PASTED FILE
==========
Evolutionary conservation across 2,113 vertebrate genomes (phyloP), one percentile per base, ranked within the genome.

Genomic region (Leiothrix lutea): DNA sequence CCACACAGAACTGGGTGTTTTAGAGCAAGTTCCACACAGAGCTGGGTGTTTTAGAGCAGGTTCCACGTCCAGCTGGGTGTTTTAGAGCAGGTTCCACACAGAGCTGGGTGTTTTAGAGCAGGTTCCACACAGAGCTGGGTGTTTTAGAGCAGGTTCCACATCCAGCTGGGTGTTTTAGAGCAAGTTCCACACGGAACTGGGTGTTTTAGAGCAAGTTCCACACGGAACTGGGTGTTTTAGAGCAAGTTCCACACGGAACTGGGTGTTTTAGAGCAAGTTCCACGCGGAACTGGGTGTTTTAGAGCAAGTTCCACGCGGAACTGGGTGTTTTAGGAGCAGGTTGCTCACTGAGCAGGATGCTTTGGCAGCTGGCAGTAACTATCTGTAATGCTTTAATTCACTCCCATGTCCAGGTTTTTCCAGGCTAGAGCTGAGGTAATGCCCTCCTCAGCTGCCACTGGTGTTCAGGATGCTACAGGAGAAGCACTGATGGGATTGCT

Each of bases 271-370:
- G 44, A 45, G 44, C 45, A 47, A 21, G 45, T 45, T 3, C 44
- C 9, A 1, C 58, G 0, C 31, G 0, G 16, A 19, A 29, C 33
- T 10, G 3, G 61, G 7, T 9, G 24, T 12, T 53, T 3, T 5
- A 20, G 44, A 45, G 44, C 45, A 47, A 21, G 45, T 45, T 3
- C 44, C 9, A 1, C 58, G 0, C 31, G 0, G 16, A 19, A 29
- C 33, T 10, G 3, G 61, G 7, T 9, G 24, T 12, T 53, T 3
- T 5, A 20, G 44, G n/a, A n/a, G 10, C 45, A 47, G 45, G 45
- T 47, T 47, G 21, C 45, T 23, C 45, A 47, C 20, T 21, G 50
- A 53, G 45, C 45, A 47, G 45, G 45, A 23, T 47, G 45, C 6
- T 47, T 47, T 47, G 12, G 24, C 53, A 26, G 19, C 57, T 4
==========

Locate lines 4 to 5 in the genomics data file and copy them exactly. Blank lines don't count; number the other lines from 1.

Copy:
- G 44, A 45, G 44, C 45, A 47, A 21, G 45, T 45, T 3, C 44
- C 9, A 1, C 58, G 0, C 31, G 0, G 16, A 19, A 29, C 33